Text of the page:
The act was largely intended to reduce the risk of a major bank failure, but the regulatory burden is crippling community banks (which played little role in the financial crisis). According to Harvard University researchers Marshall Lux and Robert Greene, small banks’ share of U.S. commercial banking assets declined nearly twice as much since the second quarter of 2010—around the time of Dodd–Frank’s passage—as occurred between 2006 and 2010.[8] Their share currently stands at just 22 percent, down from 41 percent in 1994.[9]

The increased consolidation rate is driven by regulatory economies of scale—larger banks are better suited to handle increased regulatory burdens than are smaller banks, causing the average costs of community banks to rise.[10] The decline in small bank assets spells trouble for their primary customer base—small business loans and those seeking residential mortgages.

Ironically, Dodd–Frank proponents pushed for the law as necessary to rein in the big banks and Wall Street. In fact, the regulations are giving the largest companies a competitive advantage over smaller enterprises—the opposite outcome sought by Senator Christopher Dodd (D–CT), Representative Barney Frank (D–MA), and their allies. As Goldman Sachs CEO Lloyd Blankfein recently explained: “More intense regulatory and technology requirements have raised the barriers to entry higher than at any other time in modern history. This is an expensive business to be in, if you don’t have the market share in scale.”[11]

DOE Power Play

The Department of Energy (DOE) ranked second in the number of major rules issued last year, with six. All of the rules restrict energy use by various appliances and other electrical gadgets, including power adaptors for cellphones and laptops, and coolers in ice cream parlors and grocery stores.[12] The DOE has imposed a dizzying array of such mandates based on the very broad authority granted to it by Congress under the Energy Policy and Conservation Act of 1975.

This broad law requires any new energy standards to be “technologically feasible” and “economically justified”—standards that the DOE has often ignored. For example, in March, the agency issued stricter energy-conservation standards for commercial refrigeration equipment—a revision of 2009 standards. A legal challenge was subsequently filed by the Air-Conditioning, Heating and Refrigeration Institute, the trade association that represents manufacturers of affected equipment. According to the lawsuit, the standards were not technologically feasible, as required by the statute. Similar complaints have arisen regarding many of the other DOE standards.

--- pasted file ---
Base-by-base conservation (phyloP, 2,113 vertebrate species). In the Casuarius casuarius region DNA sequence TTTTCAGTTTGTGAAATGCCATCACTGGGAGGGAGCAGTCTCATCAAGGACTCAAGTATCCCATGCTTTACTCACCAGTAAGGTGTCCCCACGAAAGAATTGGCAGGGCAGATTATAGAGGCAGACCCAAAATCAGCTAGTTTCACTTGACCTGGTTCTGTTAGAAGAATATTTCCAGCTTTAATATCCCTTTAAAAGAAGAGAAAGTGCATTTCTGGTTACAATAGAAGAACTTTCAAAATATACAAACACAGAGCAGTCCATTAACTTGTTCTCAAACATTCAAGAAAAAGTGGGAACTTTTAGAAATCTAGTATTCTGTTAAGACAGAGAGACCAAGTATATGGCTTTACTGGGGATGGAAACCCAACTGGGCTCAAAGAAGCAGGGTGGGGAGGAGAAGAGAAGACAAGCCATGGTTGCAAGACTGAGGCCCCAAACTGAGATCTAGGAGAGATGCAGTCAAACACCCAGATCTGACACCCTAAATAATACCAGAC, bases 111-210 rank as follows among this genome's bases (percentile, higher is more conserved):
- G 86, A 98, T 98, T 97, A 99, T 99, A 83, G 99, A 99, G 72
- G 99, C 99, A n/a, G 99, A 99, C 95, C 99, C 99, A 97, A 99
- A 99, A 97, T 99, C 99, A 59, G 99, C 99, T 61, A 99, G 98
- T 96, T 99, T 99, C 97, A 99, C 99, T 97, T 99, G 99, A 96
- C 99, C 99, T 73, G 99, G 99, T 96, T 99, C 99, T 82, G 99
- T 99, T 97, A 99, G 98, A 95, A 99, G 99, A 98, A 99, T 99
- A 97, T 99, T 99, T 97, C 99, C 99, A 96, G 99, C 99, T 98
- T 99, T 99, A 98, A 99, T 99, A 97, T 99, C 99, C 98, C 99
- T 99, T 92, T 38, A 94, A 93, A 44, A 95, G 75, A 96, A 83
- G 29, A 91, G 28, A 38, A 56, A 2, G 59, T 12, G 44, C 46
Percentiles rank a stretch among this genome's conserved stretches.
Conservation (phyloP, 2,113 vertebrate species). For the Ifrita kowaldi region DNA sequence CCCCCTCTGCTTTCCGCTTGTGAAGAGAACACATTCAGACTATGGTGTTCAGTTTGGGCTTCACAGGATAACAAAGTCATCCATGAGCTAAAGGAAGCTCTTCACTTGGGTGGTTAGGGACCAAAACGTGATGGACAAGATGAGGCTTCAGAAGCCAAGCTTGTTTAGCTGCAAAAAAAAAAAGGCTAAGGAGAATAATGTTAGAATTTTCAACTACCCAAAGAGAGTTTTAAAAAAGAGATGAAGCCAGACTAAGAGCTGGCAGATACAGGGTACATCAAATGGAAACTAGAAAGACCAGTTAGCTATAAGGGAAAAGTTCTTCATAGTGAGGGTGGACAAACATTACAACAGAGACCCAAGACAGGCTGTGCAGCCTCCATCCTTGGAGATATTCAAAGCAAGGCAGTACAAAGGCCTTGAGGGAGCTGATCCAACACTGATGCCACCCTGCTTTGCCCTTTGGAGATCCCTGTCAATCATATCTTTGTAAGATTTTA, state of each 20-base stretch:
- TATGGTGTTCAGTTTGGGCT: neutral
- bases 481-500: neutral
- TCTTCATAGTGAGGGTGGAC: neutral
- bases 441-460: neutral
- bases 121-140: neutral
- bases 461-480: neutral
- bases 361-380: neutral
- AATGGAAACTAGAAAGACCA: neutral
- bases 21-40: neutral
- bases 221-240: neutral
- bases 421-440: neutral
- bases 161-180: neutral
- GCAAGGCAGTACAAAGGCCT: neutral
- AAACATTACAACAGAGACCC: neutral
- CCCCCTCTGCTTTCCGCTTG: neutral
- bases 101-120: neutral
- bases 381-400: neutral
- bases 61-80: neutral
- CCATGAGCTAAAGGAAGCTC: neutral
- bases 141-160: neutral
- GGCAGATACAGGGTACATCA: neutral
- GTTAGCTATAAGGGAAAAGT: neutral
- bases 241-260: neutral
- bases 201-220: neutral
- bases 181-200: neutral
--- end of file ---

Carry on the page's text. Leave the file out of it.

The regulatory benefits cited by the agency also appear to violate basic requirements of the Energy Policy and Conservation Act. As reported by Sofie Miller of the George Washington University Regulatory Studies Center, the DOE attributed some 97 percent of the regulatory benefits to the reduction of carbon emissions and consumers’ energy savings from more efficient refrigeration equipment.[13] But only 7 percent to 23 percent of the purported benefits from reduced carbon emissions would affect the United States. Nonetheless, the DOE scored the entire global reduction as a benefit.

Moreover, for each of these rules, the DOE counted as a benefit the energy savings to owners from more efficient equipment and appliances. But such “private benefits” constitute a substitution of the regulator’s preference for that of consumers and entrepreneurs. Whether energy savings are worth the higher cost of a more efficient item is a decision that consumers and business owners can and should make for themselves. Taking away their ability to make that choice is not a benefit; it is, in fact, a steep cost.

Highest Cost Rules of 2014

Of the 2014 rules for which regulators quantified costs, the most expensive was the “Liquidity Coverage Ratio” adopted jointly by the Department of the Treasury, the Federal Reserve, and the Federal Deposit Insurance Corporation. Estimated to cost $2.5 billion annually, the rule requires larger banks to hold more cash and other “high-quality assets” in their reserves.

While such a requirement may seem sensible, the assets in reserve are unavailable for profit-generating investment. And it is consumers who end up paying for those lost opportunities in the form of higher fees on banking products and services.[14] On the other hand, banks would be far more likely to maintain adequate reserves on their own had the government not proven so amenable to bailouts.[15]

Ranking second in cost was the Environmental Protection Agency’s (EPA’s) Tier 3 Motor Vehicle Emission and Fuel Standards, which the agency calculates will cost automakers and consumers some $1.5 billion annually. This rule imposes more stringent vehicle emissions standards to reduce methane emissions by 80 percent, decrease particulate emissions by 70 percent, and further limit the sulfur content of gasoline. A variety of studies have calculated much higher costs for the rule, including an estimate prepared for the American Petroleum Institute by the consulting firm Baker & O’Brien Inc., of $2.4 billion annually.[16]

Among other directives, the rule would require refiners to reduce sulfur in gasoline from 30 parts per million (ppm) to 10 ppm. But the industry already invested some $9 billion in the past decade to reduce the sulfur content from 300 ppm to 30 ppm. The additional reduction would not yield measurable environmental benefits.

Understated Costs

The actual cost of new regulations issued in 2014 is considerably higher than the totals reported by the regulatory agencies and detailed here. As a first matter, this report documents only “major” regulations. Cost-benefit-analyses are not typically performed for the thousands of non-major rules issued each year, although the costs could be substantial.

But even the costs of major rules often go unquantified. Regulators did not fully quantify costs for 12 of the 27 prescriptive regulations issued in 2014. In several instances, agencies only reported paperwork costs, not any others. Although such costs should be considered, they hardly reflect the largest burden in most cases.

The EPA, for instance, in its 2014 rule governing the withdrawal of cooling water from lakes or rivers by power plants and factories, calculated annual paperwork costs ($291 million annually) but not the expense of the technology necessary for compliance. The capital costs of retrofitting a cooling water intake structure to prevent the intake of aquatic organisms can be “astronomical”—upwards of $2 billion—not including the substantial costs of downtime needed for the retrofit.[17]